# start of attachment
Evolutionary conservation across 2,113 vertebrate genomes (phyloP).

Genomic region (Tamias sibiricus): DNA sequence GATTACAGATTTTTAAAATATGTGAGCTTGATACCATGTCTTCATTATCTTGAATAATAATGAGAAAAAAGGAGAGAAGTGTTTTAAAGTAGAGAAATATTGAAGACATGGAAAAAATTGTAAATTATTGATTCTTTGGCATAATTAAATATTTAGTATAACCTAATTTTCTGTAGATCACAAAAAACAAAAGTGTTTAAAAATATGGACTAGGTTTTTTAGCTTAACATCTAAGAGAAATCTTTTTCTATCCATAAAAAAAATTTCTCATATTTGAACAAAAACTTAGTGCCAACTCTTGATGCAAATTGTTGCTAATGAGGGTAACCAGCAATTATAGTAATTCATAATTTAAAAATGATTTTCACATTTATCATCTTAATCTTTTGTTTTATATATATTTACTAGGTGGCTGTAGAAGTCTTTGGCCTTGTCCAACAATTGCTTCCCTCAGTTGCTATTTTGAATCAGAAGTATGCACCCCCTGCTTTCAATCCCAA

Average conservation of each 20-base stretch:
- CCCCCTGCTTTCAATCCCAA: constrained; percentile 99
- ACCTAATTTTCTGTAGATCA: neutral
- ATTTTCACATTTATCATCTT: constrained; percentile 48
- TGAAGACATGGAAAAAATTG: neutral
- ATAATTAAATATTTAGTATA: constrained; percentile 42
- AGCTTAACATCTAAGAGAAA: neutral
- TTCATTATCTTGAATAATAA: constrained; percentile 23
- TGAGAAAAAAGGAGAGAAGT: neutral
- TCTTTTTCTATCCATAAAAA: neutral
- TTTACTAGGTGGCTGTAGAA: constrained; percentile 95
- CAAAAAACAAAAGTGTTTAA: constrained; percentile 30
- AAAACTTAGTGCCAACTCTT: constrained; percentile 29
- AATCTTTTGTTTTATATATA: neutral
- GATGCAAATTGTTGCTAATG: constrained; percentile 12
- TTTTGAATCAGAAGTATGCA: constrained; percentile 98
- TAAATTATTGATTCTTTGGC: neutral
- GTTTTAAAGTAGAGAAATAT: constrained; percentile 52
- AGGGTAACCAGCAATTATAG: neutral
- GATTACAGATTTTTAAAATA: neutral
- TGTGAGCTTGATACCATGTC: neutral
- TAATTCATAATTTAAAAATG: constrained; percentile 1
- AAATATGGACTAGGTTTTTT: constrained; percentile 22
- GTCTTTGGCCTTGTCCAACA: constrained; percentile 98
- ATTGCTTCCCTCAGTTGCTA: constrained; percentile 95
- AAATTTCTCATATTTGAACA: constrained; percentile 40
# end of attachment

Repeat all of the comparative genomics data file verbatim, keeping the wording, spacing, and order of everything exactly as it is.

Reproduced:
Evolutionary conservation across 2,113 vertebrate genomes (phyloP).

Genomic region (Tamias sibiricus): DNA sequence GATTACAGATTTTTAAAATATGTGAGCTTGATACCATGTCTTCATTATCTTGAATAATAATGAGAAAAAAGGAGAGAAGTGTTTTAAAGTAGAGAAATATTGAAGACATGGAAAAAATTGTAAATTATTGATTCTTTGGCATAATTAAATATTTAGTATAACCTAATTTTCTGTAGATCACAAAAAACAAAAGTGTTTAAAAATATGGACTAGGTTTTTTAGCTTAACATCTAAGAGAAATCTTTTTCTATCCATAAAAAAAATTTCTCATATTTGAACAAAAACTTAGTGCCAACTCTTGATGCAAATTGTTGCTAATGAGGGTAACCAGCAATTATAGTAATTCATAATTTAAAAATGATTTTCACATTTATCATCTTAATCTTTTGTTTTATATATATTTACTAGGTGGCTGTAGAAGTCTTTGGCCTTGTCCAACAATTGCTTCCCTCAGTTGCTATTTTGAATCAGAAGTATGCACCCCCTGCTTTCAATCCCAA

Average conservation of each 20-base stretch:
- CCCCCTGCTTTCAATCCCAA: constrained; percentile 99
- ACCTAATTTTCTGTAGATCA: neutral
- ATTTTCACATTTATCATCTT: constrained; percentile 48
- TGAAGACATGGAAAAAATTG: neutral
- ATAATTAAATATTTAGTATA: constrained; percentile 42
- AGCTTAACATCTAAGAGAAA: neutral
- TTCATTATCTTGAATAATAA: constrained; percentile 23
- TGAGAAAAAAGGAGAGAAGT: neutral
- TCTTTTTCTATCCATAAAAA: neutral
- TTTACTAGGTGGCTGTAGAA: constrained; percentile 95
- CAAAAAACAAAAGTGTTTAA: constrained; percentile 30
- AAAACTTAGTGCCAACTCTT: constrained; percentile 29
- AATCTTTTGTTTTATATATA: neutral
- GATGCAAATTGTTGCTAATG: constrained; percentile 12
- TTTTGAATCAGAAGTATGCA: constrained; percentile 98
- TAAATTATTGATTCTTTGGC: neutral
- GTTTTAAAGTAGAGAAATAT: constrained; percentile 52
- AGGGTAACCAGCAATTATAG: neutral
- GATTACAGATTTTTAAAATA: neutral
- TGTGAGCTTGATACCATGTC: neutral
- TAATTCATAATTTAAAAATG: constrained; percentile 1
- AAATATGGACTAGGTTTTTT: constrained; percentile 22
- GTCTTTGGCCTTGTCCAACA: constrained; percentile 98
- ATTGCTTCCCTCAGTTGCTA: constrained; percentile 95
- AAATTTCTCATATTTGAACA: constrained; percentile 40